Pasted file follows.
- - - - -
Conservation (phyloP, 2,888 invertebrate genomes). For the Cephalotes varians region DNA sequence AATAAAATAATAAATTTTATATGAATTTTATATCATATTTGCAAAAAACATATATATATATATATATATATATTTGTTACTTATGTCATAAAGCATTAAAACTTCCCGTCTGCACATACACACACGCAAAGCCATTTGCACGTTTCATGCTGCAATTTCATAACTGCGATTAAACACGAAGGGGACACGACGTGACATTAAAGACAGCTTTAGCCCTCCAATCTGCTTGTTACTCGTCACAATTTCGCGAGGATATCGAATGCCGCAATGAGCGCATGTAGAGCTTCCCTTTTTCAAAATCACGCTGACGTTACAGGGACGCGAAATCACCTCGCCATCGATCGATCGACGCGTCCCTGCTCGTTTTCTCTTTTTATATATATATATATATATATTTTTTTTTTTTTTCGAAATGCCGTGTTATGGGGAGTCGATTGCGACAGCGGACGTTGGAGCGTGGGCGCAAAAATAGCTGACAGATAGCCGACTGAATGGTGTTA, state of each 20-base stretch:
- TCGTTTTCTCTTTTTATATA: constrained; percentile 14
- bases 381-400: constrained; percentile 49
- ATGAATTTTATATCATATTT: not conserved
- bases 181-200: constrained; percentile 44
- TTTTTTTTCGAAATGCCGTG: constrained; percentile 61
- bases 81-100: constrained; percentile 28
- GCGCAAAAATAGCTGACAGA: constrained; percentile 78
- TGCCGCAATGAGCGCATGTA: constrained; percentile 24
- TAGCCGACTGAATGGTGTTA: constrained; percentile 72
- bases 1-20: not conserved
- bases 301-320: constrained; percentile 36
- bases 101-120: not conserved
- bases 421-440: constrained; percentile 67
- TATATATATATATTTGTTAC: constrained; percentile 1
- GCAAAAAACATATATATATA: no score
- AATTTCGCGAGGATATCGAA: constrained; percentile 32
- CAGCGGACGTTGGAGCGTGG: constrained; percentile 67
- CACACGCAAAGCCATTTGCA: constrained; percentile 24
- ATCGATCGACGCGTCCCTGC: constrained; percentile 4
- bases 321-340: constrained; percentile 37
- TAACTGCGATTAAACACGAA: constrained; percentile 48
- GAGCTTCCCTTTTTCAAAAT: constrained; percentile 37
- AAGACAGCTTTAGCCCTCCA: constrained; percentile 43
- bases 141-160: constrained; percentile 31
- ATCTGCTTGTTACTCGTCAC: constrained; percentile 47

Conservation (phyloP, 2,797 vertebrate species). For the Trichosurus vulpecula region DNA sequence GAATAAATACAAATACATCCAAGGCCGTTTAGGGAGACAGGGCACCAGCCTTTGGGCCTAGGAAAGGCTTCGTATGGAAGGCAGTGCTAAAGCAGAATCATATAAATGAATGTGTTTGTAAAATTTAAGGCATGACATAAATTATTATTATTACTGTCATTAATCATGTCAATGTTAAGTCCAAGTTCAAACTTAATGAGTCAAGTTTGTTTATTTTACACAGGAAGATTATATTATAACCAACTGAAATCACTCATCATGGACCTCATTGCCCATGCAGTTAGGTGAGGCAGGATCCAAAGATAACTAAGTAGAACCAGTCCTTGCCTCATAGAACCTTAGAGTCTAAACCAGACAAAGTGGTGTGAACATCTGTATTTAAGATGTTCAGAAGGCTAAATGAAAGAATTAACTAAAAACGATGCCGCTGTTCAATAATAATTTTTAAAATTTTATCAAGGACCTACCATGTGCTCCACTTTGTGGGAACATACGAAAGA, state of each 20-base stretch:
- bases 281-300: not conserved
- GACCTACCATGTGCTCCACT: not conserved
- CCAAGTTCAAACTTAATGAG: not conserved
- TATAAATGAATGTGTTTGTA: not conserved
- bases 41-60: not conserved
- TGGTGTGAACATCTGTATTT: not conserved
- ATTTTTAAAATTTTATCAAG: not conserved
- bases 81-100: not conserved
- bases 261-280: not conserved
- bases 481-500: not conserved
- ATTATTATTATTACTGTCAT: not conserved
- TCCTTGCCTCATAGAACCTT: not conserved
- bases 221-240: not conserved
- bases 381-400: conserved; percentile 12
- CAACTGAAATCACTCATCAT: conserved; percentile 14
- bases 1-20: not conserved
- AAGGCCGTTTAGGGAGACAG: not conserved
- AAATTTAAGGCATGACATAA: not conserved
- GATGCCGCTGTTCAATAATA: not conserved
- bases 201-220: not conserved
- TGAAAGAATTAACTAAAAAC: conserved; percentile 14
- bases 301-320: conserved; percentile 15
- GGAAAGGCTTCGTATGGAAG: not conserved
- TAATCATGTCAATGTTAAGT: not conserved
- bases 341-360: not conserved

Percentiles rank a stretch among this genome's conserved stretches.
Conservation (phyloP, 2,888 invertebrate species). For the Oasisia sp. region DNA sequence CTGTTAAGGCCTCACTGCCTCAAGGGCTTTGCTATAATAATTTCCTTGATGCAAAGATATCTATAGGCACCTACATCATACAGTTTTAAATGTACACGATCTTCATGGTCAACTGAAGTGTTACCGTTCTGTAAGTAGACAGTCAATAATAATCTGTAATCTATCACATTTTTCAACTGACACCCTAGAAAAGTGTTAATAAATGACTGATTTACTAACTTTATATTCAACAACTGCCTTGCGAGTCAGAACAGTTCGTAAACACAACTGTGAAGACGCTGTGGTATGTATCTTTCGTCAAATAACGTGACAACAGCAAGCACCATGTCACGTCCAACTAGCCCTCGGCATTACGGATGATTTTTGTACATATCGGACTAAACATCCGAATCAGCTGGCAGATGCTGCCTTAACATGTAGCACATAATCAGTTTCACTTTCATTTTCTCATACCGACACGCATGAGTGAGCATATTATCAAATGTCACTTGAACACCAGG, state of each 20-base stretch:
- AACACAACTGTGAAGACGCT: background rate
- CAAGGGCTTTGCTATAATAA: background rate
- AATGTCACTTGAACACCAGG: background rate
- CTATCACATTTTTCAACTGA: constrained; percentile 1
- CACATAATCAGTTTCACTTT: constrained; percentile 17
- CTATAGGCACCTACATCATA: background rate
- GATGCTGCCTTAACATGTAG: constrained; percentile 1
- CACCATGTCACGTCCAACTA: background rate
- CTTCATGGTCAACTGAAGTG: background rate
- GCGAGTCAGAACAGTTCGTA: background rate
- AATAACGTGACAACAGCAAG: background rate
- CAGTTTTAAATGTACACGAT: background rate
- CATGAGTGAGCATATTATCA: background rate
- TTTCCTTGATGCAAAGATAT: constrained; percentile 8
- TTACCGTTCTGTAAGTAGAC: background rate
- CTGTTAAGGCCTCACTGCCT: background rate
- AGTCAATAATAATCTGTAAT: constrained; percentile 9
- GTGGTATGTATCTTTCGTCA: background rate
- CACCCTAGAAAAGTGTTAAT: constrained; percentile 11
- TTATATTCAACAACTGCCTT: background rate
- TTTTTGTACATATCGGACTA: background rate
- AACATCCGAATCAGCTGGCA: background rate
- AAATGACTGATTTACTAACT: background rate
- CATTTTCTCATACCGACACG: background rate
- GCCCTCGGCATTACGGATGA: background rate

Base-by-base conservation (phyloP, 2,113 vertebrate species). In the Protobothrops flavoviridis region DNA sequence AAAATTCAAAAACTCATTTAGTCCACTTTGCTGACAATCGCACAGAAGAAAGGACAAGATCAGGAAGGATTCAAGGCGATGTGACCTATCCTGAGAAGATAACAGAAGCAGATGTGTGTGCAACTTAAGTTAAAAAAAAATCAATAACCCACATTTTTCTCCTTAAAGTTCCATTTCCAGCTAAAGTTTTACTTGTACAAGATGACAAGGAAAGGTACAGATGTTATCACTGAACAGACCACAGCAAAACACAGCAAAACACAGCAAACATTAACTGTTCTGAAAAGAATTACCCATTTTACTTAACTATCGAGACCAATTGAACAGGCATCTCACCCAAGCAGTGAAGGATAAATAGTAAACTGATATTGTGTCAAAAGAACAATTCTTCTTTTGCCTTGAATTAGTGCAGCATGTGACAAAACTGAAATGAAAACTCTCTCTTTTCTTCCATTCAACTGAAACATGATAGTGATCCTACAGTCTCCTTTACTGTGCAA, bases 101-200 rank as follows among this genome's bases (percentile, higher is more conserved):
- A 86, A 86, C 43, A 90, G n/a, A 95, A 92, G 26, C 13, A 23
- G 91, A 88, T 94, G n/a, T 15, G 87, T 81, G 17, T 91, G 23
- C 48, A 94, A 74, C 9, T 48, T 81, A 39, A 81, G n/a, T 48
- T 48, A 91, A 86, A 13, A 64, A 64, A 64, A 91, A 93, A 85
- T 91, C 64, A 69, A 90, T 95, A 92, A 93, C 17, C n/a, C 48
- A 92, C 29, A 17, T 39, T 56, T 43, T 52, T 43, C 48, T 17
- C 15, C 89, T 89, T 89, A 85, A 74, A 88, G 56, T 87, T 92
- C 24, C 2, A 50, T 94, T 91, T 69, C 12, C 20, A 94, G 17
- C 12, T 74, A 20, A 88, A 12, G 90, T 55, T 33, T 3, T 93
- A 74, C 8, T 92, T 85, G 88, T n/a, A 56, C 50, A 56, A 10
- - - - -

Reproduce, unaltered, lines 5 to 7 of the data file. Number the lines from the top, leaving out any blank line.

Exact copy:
- bases 181-200: constrained; percentile 44
- TTTTTTTTCGAAATGCCGTG: constrained; percentile 61
- bases 81-100: constrained; percentile 28